The future of the Irish bank will be decided in the coming months

The competitive landscape of the Irish retail banking market is expected to change dramatically in 2022. The imminent departures of Ulster Bank and KBC appear, at first glance, to consolidate the market position of the only remaining incumbents, namely Bank of Ireland , AIB and the permanent TSB.

This follows the significant consolidation that took place in the banking sector ten years ago following the crash of 2008. A central element in Ireland’s economic recovery has been the creation by the Minister of Finance of the era, Michael Noonan, of the “pillar” banking system.

The pillar banks were designed to bring together the multitude of Irish financial institutions operating at the time into a small nucleus, with foreign-invested banks – such as Ulster Bank and KBC – helping, in the words of the Minister, to ” maintain the competitive fabric of the market. “Now that the last overseas retail banks are about to leave, what does this mean for competition in Irish banking and what impact will it have? it on consumers?

This is where the Competition and Consumer Protection Commission (CCPC) comes in. As the watchdog of competition in Ireland, the CCPC will have an important say in how these issues play out over the next year.

Indeed, the CCPC is currently investigating the BoI’s proposed acquisition of KBC’s Irish loan portfolio, as well as the planned purchases of elements of Ulster Bank by AIB and PTSB.

Transactions require regulatory approval

These transactions all require regulatory approval from the CCPC under Irish Merger Control Rules before they can be closed.

The BoI / KBC agreement is particularly remarkable. It was first notified to the CCPC for approval last April before the CCPC case team subsequently decided to open a detailed “phase 2” investigation in October.

A phase 2 process is initiated when the CCPC is, in accordance with its guidelines, “unable, on the basis of the information available to it, to form an opinion that the result of the merger or acquisition will not reduce considerable competition in the markets for government goods or services.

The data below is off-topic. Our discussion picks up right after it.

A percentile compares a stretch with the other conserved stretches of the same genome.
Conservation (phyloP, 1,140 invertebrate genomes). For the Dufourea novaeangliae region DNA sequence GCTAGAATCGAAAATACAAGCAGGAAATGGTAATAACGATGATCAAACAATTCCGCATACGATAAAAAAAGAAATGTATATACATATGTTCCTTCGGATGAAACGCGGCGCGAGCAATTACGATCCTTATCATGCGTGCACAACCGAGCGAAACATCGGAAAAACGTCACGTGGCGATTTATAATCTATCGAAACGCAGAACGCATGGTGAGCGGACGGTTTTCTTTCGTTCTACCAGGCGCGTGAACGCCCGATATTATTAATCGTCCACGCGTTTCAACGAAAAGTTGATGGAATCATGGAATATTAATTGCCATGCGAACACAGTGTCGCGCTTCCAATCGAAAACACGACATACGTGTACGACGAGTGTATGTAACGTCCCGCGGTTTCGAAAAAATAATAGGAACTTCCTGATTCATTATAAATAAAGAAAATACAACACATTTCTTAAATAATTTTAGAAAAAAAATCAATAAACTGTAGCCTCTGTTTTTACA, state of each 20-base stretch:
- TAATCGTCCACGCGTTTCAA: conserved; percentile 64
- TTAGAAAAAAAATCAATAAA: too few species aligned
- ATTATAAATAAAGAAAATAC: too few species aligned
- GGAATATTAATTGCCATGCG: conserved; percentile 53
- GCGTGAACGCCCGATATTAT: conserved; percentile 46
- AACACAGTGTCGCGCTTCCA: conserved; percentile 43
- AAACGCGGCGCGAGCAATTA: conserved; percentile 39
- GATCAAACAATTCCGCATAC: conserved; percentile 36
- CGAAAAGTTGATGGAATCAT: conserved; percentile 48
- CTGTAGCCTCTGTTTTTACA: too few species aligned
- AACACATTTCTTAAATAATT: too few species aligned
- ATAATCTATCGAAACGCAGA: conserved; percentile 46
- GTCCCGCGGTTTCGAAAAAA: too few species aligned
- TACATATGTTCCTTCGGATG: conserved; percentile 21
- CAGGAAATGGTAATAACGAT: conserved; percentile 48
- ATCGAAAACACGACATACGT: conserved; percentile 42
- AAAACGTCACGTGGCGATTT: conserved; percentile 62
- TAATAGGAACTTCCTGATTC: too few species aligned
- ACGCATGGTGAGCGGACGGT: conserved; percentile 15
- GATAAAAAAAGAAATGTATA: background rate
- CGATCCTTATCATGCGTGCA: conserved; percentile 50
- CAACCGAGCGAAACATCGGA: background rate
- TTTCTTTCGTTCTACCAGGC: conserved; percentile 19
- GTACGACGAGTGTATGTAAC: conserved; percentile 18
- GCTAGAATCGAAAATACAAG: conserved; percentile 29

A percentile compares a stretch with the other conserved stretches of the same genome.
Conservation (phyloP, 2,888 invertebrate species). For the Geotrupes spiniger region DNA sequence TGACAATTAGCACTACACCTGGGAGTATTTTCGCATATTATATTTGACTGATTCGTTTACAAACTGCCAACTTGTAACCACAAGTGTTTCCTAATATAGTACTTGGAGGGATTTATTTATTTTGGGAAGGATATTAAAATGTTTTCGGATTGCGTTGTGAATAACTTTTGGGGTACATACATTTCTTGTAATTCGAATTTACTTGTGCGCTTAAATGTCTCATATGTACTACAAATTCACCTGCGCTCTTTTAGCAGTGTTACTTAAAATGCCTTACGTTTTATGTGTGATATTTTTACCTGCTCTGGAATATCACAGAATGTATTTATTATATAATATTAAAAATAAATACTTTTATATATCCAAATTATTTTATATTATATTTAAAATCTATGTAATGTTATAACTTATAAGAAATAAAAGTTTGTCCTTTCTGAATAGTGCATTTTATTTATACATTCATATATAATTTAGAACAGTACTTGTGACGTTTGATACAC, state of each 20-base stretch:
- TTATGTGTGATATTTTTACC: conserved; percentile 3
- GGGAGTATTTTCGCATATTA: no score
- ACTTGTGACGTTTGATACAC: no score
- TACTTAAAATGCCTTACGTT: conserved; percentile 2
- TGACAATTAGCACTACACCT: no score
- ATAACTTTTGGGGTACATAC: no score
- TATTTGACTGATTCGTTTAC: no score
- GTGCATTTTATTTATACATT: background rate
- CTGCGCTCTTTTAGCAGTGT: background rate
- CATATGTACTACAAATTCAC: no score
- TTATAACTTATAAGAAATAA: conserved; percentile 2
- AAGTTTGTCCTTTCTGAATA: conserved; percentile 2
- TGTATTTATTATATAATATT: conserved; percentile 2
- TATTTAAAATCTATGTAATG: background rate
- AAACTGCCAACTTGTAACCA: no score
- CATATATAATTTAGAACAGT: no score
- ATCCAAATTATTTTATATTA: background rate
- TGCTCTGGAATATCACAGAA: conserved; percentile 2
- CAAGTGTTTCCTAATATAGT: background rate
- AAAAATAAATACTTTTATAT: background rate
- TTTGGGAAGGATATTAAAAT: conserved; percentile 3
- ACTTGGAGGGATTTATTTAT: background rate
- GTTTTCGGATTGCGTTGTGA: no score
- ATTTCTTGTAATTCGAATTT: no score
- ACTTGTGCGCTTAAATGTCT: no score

This process allows the CCPC to conduct a thorough market review before it has to make a decision (whether to approve a transaction, conditionally or unconditionally, or to prohibit it).

A phase 2 investigation is not taken lightly. The experience of the last 20 years shows that only a small handful of single-digit agreements will advance to phase 2 in any given year.

But the CCPC’s preliminary ruling in the BoI / KBC deal makes sense from a competition law perspective in the context of any proposal for further consolidation in the banking sector.

The existing high level of concentration has already been highlighted by the Central Bank of Ireland. Indeed, Mario Draghi, then president of the European Central Bank, went further by evoking a “quasi-monopoly” in 2018.

Similar logic will also apply to the Ulster Bank split. The agreement with AIB was notified at the end of July and is ongoing. Its outcome is likely to influence the way in which the PTSB transaction is viewed, as the latter transaction was not notified to the CCPC until more recently on December 22.

It is in this context that other developments in the banking sector must also be considered.

Payment application

One of the most innovative decisions of Ireland-based retail banks in recent times has been to come up with the creation of a payments app, called Synch Payments.

Synch is intended to be a new industry-wide mobile payment system service. It is designed to compete with digital banks such as Revolut and N26, which have made significant inroads into the Irish market for online accounts and payment services.

Since Synch is a joint venture, mainly between BoI, AIB and PTSB (which are otherwise competitors of each other), it must also be approved by the CCPC. The deal was first notified last January, but quickly hit a stumbling block when the merger notification was – in a rather unusual move – rejected outright by the CCPC. This was on the basis that insufficient information had been provided on the transaction to allow the CCPC to assess the banks’ plans for implementation.

It took another three months before the deal was notified again in April. Following a detailed initial assessment, the CCPC announced earlier this month that it would demand a full Phase 2 investigation into the case. This review is now underway, with third party submissions being accepted by the CCPC until January 5.

It is clear that the CCPC has a base full of in-depth agreements with the banking sector to consider as 2022 approaches. By opening Phase 2 investigations into a number of these cases, the CCPC has sent the signal that competition concerns must be resolved before the agreement. approvals will be issued. It is no exaggeration to say that the Irish retail banking landscape for the next decade will now likely be determined by the decisions of the CCPC over the coming months.

  • Ronan Dunne is Head of EU and Competition Law at Philip Lee Law Firm

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